Working for several months learning, studying and memorizing geography, 21 students in fourth- through sixth-grade at Alden Terrace School in the Elmont School District tested their knowledge during the school-level competition of the annual National Geographic Bee on Jan. 11. Sixth-grader Elekwa Onwuchekwa took the top prize for the second year in a row, winning in a tiebreaker round.
“I am so thrilled that we get as many kids to join as we do,” said Joan Farrell, the school’s media specialist, who advises the students in the bee. “Studying geography is one of the best things they can do to broaden their horizons. They learn about different people and different places. They are empowered and become excited about the world.”
Consisting of five rounds, the bee asks questions, which are prepared by the National Geographic Society, that focus on U.S. geography, state nicknames, and continental and physical geography. Two students, Melina Persaud and Elekwa, answered all questions correctly, bringing them to the tiebreaker round, where Elekwa provided the correct answer on a single elimination question. Elekwa now has the opportunity to take a written exam to qualify for the statewide competition.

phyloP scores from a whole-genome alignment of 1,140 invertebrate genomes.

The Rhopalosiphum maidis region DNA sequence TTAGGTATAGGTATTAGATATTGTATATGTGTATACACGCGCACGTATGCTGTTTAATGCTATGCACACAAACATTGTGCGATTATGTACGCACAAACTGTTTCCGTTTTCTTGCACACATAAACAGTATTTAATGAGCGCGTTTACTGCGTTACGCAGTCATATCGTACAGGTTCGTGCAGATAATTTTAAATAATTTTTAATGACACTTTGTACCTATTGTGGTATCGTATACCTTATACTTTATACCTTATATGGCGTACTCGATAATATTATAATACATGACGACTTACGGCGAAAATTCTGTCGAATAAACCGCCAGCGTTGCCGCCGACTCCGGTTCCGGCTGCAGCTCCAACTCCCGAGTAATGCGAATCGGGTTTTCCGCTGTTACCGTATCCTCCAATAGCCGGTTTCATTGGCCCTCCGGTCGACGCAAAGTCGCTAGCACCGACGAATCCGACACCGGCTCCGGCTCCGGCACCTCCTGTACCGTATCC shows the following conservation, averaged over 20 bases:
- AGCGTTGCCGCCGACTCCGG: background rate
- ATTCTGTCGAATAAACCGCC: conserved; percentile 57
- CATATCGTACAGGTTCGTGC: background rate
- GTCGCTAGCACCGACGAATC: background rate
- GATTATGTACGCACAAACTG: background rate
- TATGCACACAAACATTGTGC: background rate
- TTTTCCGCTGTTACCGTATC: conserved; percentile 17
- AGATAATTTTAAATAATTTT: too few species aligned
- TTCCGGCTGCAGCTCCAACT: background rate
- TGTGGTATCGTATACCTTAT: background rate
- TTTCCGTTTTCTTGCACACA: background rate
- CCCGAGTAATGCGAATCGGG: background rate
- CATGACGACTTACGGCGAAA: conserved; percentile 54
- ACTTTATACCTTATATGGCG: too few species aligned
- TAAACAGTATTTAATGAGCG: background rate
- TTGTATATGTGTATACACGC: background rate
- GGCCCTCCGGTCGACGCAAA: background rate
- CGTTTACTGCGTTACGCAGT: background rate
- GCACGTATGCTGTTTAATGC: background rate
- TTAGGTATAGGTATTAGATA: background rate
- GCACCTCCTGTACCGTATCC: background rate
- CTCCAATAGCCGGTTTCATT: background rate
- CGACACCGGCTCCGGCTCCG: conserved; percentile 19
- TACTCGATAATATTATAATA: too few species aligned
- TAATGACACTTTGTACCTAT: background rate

“Stimulating students to work on their own – intrinsic motivation – is very important in becoming a lifelong learner,” said Principal Amy Buchanan, noting that this is an activity the students volunteer to do. “The best way to learn something is to really get an interest in it and start to explore things you are interested in.”
The students have been meeting three mornings a week since September with Ms. Farrell to study geography using an atlas, maps and other educational material. This group represented the largest number of students who have ever participated in the competition at Alden Terrace.